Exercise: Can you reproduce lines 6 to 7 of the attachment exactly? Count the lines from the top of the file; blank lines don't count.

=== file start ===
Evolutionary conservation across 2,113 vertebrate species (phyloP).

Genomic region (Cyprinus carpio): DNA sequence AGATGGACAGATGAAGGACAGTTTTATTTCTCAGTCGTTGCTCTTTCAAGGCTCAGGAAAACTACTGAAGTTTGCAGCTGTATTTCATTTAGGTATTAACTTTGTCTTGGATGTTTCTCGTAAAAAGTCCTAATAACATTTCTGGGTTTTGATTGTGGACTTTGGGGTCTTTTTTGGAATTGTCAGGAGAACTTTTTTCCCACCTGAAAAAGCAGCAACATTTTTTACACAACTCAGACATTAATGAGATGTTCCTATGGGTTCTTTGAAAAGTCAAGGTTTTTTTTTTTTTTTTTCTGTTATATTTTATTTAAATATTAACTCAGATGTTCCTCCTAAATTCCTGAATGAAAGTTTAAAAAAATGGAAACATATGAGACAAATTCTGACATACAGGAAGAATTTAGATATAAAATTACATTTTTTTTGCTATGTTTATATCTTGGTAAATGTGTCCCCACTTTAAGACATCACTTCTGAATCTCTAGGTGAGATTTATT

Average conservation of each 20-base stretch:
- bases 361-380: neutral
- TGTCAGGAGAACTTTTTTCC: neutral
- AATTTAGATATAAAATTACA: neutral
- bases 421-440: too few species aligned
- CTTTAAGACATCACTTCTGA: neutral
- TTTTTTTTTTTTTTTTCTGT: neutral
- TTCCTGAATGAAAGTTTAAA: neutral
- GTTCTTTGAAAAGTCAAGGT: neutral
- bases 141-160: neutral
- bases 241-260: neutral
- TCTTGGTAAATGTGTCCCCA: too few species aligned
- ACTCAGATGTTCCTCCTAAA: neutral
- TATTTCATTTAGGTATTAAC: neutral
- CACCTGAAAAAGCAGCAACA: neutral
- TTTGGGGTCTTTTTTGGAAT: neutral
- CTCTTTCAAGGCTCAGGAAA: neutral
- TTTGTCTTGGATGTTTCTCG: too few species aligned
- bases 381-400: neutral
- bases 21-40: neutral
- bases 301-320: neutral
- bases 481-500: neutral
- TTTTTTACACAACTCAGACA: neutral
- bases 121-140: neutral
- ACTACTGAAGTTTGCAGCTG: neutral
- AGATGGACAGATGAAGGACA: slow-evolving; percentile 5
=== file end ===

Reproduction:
- AATTTAGATATAAAATTACA: neutral
- bases 421-440: too few species aligned